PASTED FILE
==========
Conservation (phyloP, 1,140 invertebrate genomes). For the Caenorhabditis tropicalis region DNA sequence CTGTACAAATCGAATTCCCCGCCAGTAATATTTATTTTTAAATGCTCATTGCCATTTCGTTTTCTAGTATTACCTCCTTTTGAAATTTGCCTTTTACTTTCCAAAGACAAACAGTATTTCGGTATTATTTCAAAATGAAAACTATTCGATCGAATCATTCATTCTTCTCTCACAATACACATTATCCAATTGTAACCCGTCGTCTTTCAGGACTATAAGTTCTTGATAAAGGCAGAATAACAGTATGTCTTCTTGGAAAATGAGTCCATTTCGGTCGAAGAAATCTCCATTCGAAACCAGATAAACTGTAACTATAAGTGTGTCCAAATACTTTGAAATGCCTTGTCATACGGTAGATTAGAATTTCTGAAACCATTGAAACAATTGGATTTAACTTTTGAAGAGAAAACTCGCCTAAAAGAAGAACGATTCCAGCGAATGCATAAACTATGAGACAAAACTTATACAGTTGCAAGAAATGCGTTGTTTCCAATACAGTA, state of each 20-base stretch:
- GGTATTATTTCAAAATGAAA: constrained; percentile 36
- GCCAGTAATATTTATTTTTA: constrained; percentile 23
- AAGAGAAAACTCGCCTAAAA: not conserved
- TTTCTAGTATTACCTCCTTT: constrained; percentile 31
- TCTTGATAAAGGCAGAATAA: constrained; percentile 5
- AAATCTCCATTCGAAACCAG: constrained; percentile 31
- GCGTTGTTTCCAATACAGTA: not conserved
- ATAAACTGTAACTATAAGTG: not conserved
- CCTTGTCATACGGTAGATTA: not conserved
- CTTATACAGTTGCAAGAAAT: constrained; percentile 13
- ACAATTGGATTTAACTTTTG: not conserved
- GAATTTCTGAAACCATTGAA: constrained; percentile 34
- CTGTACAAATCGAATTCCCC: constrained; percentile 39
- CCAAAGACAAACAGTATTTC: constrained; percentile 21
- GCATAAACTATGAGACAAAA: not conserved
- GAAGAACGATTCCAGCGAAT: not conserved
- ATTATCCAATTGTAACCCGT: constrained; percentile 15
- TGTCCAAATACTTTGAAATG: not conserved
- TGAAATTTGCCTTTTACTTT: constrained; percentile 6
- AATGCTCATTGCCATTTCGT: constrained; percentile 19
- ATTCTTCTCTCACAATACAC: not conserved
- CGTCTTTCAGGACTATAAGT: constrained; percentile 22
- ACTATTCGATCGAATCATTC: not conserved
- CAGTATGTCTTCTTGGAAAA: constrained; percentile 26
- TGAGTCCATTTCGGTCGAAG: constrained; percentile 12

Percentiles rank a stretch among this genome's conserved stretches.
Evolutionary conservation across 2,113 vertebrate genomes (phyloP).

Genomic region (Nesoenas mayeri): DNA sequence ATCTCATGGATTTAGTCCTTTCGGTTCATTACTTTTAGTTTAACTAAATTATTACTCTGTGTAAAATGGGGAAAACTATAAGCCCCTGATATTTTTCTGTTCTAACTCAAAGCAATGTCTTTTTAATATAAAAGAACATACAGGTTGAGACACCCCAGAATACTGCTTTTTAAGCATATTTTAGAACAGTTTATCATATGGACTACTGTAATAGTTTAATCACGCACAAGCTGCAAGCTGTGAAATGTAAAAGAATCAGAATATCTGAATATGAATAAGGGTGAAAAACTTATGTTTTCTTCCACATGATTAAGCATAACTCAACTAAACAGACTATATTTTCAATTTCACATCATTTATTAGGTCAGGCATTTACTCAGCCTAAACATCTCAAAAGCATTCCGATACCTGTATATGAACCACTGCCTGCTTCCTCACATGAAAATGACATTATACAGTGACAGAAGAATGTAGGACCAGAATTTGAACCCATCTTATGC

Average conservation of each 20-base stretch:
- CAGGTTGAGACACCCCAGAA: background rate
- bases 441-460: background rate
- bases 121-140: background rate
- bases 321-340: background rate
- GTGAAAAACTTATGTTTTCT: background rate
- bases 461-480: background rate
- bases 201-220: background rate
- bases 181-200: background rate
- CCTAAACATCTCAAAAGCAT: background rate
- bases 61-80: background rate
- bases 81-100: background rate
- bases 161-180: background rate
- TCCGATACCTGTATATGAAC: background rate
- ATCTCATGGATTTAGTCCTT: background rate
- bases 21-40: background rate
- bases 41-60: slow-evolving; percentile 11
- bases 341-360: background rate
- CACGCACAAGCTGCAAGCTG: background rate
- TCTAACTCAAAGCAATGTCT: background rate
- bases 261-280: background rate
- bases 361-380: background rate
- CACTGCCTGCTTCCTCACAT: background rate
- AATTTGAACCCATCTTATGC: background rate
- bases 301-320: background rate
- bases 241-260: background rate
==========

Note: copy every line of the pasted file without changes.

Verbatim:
Conservation (phyloP, 1,140 invertebrate genomes). For the Caenorhabditis tropicalis region DNA sequence CTGTACAAATCGAATTCCCCGCCAGTAATATTTATTTTTAAATGCTCATTGCCATTTCGTTTTCTAGTATTACCTCCTTTTGAAATTTGCCTTTTACTTTCCAAAGACAAACAGTATTTCGGTATTATTTCAAAATGAAAACTATTCGATCGAATCATTCATTCTTCTCTCACAATACACATTATCCAATTGTAACCCGTCGTCTTTCAGGACTATAAGTTCTTGATAAAGGCAGAATAACAGTATGTCTTCTTGGAAAATGAGTCCATTTCGGTCGAAGAAATCTCCATTCGAAACCAGATAAACTGTAACTATAAGTGTGTCCAAATACTTTGAAATGCCTTGTCATACGGTAGATTAGAATTTCTGAAACCATTGAAACAATTGGATTTAACTTTTGAAGAGAAAACTCGCCTAAAAGAAGAACGATTCCAGCGAATGCATAAACTATGAGACAAAACTTATACAGTTGCAAGAAATGCGTTGTTTCCAATACAGTA, state of each 20-base stretch:
- GGTATTATTTCAAAATGAAA: constrained; percentile 36
- GCCAGTAATATTTATTTTTA: constrained; percentile 23
- AAGAGAAAACTCGCCTAAAA: not conserved
- TTTCTAGTATTACCTCCTTT: constrained; percentile 31
- TCTTGATAAAGGCAGAATAA: constrained; percentile 5
- AAATCTCCATTCGAAACCAG: constrained; percentile 31
- GCGTTGTTTCCAATACAGTA: not conserved
- ATAAACTGTAACTATAAGTG: not conserved
- CCTTGTCATACGGTAGATTA: not conserved
- CTTATACAGTTGCAAGAAAT: constrained; percentile 13
- ACAATTGGATTTAACTTTTG: not conserved
- GAATTTCTGAAACCATTGAA: constrained; percentile 34
- CTGTACAAATCGAATTCCCC: constrained; percentile 39
- CCAAAGACAAACAGTATTTC: constrained; percentile 21
- GCATAAACTATGAGACAAAA: not conserved
- GAAGAACGATTCCAGCGAAT: not conserved
- ATTATCCAATTGTAACCCGT: constrained; percentile 15
- TGTCCAAATACTTTGAAATG: not conserved
- TGAAATTTGCCTTTTACTTT: constrained; percentile 6
- AATGCTCATTGCCATTTCGT: constrained; percentile 19
- ATTCTTCTCTCACAATACAC: not conserved
- CGTCTTTCAGGACTATAAGT: constrained; percentile 22
- ACTATTCGATCGAATCATTC: not conserved
- CAGTATGTCTTCTTGGAAAA: constrained; percentile 26
- TGAGTCCATTTCGGTCGAAG: constrained; percentile 12

Percentiles rank a stretch among this genome's conserved stretches.
Evolutionary conservation across 2,113 vertebrate genomes (phyloP).

Genomic region (Nesoenas mayeri): DNA sequence ATCTCATGGATTTAGTCCTTTCGGTTCATTACTTTTAGTTTAACTAAATTATTACTCTGTGTAAAATGGGGAAAACTATAAGCCCCTGATATTTTTCTGTTCTAACTCAAAGCAATGTCTTTTTAATATAAAAGAACATACAGGTTGAGACACCCCAGAATACTGCTTTTTAAGCATATTTTAGAACAGTTTATCATATGGACTACTGTAATAGTTTAATCACGCACAAGCTGCAAGCTGTGAAATGTAAAAGAATCAGAATATCTGAATATGAATAAGGGTGAAAAACTTATGTTTTCTTCCACATGATTAAGCATAACTCAACTAAACAGACTATATTTTCAATTTCACATCATTTATTAGGTCAGGCATTTACTCAGCCTAAACATCTCAAAAGCATTCCGATACCTGTATATGAACCACTGCCTGCTTCCTCACATGAAAATGACATTATACAGTGACAGAAGAATGTAGGACCAGAATTTGAACCCATCTTATGC

Average conservation of each 20-base stretch:
- CAGGTTGAGACACCCCAGAA: background rate
- bases 441-460: background rate
- bases 121-140: background rate
- bases 321-340: background rate
- GTGAAAAACTTATGTTTTCT: background rate
- bases 461-480: background rate
- bases 201-220: background rate
- bases 181-200: background rate
- CCTAAACATCTCAAAAGCAT: background rate
- bases 61-80: background rate
- bases 81-100: background rate
- bases 161-180: background rate
- TCCGATACCTGTATATGAAC: background rate
- ATCTCATGGATTTAGTCCTT: background rate
- bases 21-40: background rate
- bases 41-60: slow-evolving; percentile 11
- bases 341-360: background rate
- CACGCACAAGCTGCAAGCTG: background rate
- TCTAACTCAAAGCAATGTCT: background rate
- bases 261-280: background rate
- bases 361-380: background rate
- CACTGCCTGCTTCCTCACAT: background rate
- AATTTGAACCCATCTTATGC: background rate
- bases 301-320: background rate
- bases 241-260: background rate